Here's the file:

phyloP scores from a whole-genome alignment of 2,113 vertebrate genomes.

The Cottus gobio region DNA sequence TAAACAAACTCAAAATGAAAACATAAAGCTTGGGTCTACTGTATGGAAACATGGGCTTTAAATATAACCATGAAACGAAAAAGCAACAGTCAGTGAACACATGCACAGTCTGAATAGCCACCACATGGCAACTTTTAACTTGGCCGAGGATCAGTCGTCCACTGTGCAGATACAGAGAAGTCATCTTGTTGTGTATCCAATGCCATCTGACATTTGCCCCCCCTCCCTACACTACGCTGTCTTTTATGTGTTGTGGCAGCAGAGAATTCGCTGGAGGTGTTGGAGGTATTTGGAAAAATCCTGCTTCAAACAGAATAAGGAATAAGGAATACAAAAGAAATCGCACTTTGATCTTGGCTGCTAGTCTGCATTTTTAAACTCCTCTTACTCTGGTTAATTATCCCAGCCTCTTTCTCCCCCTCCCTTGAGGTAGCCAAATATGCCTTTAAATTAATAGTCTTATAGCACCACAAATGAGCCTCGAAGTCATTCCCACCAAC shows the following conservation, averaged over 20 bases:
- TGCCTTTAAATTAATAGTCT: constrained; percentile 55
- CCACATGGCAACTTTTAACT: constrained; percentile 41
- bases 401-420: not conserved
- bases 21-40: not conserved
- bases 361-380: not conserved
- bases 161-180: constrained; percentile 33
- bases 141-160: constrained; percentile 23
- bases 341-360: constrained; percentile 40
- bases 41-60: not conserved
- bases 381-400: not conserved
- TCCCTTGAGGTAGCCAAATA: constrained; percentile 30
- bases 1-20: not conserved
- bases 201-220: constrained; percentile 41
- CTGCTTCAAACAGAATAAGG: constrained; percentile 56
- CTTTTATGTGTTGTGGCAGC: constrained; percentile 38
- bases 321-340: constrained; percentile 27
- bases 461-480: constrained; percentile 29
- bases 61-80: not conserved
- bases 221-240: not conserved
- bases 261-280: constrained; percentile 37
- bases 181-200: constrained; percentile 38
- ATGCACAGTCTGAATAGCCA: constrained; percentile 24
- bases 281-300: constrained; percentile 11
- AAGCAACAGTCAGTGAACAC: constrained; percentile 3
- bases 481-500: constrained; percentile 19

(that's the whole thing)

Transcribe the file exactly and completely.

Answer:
phyloP scores from a whole-genome alignment of 2,113 vertebrate genomes.

The Cottus gobio region DNA sequence TAAACAAACTCAAAATGAAAACATAAAGCTTGGGTCTACTGTATGGAAACATGGGCTTTAAATATAACCATGAAACGAAAAAGCAACAGTCAGTGAACACATGCACAGTCTGAATAGCCACCACATGGCAACTTTTAACTTGGCCGAGGATCAGTCGTCCACTGTGCAGATACAGAGAAGTCATCTTGTTGTGTATCCAATGCCATCTGACATTTGCCCCCCCTCCCTACACTACGCTGTCTTTTATGTGTTGTGGCAGCAGAGAATTCGCTGGAGGTGTTGGAGGTATTTGGAAAAATCCTGCTTCAAACAGAATAAGGAATAAGGAATACAAAAGAAATCGCACTTTGATCTTGGCTGCTAGTCTGCATTTTTAAACTCCTCTTACTCTGGTTAATTATCCCAGCCTCTTTCTCCCCCTCCCTTGAGGTAGCCAAATATGCCTTTAAATTAATAGTCTTATAGCACCACAAATGAGCCTCGAAGTCATTCCCACCAAC shows the following conservation, averaged over 20 bases:
- TGCCTTTAAATTAATAGTCT: constrained; percentile 55
- CCACATGGCAACTTTTAACT: constrained; percentile 41
- bases 401-420: not conserved
- bases 21-40: not conserved
- bases 361-380: not conserved
- bases 161-180: constrained; percentile 33
- bases 141-160: constrained; percentile 23
- bases 341-360: constrained; percentile 40
- bases 41-60: not conserved
- bases 381-400: not conserved
- TCCCTTGAGGTAGCCAAATA: constrained; percentile 30
- bases 1-20: not conserved
- bases 201-220: constrained; percentile 41
- CTGCTTCAAACAGAATAAGG: constrained; percentile 56
- CTTTTATGTGTTGTGGCAGC: constrained; percentile 38
- bases 321-340: constrained; percentile 27
- bases 461-480: constrained; percentile 29
- bases 61-80: not conserved
- bases 221-240: not conserved
- bases 261-280: constrained; percentile 37
- bases 181-200: constrained; percentile 38
- ATGCACAGTCTGAATAGCCA: constrained; percentile 24
- bases 281-300: constrained; percentile 11
- AAGCAACAGTCAGTGAACAC: constrained; percentile 3
- bases 481-500: constrained; percentile 19